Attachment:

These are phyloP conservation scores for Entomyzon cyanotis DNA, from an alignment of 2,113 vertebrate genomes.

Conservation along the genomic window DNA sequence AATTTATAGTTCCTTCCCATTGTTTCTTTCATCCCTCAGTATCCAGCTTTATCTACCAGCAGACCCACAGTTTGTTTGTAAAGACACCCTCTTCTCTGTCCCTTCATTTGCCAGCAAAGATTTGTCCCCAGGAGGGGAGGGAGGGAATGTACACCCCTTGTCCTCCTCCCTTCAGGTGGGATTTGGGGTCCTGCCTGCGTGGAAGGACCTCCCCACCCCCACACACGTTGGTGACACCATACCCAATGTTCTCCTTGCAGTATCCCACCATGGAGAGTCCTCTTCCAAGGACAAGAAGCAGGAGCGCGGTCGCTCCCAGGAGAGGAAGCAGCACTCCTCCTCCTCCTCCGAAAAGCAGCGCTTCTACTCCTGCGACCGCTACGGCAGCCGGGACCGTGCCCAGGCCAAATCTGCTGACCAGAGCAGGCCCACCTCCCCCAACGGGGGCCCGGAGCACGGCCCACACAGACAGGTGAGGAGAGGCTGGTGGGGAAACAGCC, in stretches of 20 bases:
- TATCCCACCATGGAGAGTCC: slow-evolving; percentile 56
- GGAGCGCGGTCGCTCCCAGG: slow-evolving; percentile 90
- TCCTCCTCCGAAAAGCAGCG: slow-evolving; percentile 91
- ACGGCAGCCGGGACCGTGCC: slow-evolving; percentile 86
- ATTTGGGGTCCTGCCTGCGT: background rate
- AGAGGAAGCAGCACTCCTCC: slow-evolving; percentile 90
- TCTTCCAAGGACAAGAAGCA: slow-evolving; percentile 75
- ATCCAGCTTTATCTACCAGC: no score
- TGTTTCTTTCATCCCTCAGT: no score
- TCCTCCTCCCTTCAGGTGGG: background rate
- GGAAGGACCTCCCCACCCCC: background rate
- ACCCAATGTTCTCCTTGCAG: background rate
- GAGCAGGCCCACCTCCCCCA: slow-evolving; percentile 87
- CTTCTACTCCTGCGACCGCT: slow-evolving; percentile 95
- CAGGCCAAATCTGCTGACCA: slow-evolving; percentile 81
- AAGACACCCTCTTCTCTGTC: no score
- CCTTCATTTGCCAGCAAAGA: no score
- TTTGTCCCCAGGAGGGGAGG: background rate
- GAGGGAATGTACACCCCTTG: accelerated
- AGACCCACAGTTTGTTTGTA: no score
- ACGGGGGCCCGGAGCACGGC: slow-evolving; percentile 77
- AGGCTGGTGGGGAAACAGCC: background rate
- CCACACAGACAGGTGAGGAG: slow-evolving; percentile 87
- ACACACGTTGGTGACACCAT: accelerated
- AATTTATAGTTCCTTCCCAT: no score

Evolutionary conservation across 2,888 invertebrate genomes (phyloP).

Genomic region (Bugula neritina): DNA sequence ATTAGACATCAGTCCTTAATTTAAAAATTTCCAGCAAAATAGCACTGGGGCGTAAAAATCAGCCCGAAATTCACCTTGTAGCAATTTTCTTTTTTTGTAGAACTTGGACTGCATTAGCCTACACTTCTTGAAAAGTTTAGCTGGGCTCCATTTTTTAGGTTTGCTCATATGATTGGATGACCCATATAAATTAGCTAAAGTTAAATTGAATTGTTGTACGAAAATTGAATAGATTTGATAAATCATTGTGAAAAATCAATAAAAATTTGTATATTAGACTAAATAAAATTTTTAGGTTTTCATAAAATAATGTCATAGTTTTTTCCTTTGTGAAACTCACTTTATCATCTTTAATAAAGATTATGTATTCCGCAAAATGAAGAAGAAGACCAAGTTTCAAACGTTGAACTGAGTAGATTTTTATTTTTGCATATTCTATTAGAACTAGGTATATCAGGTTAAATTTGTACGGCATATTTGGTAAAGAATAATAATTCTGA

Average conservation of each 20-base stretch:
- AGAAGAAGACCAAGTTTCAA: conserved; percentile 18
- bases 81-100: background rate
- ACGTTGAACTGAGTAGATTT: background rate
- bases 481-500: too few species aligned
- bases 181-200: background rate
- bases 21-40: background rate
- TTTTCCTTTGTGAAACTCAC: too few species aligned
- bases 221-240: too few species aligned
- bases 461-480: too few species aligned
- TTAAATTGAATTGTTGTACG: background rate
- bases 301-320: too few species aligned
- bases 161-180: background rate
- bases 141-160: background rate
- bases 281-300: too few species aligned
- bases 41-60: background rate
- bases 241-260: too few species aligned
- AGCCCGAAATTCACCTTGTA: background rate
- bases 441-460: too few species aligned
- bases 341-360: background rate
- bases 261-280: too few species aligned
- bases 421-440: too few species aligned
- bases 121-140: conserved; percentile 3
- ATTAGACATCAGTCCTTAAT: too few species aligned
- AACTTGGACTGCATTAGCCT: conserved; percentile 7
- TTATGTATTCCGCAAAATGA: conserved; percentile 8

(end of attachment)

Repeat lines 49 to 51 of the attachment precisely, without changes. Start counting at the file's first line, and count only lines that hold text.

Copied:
- bases 341-360: background rate
- bases 261-280: too few species aligned
- bases 421-440: too few species aligned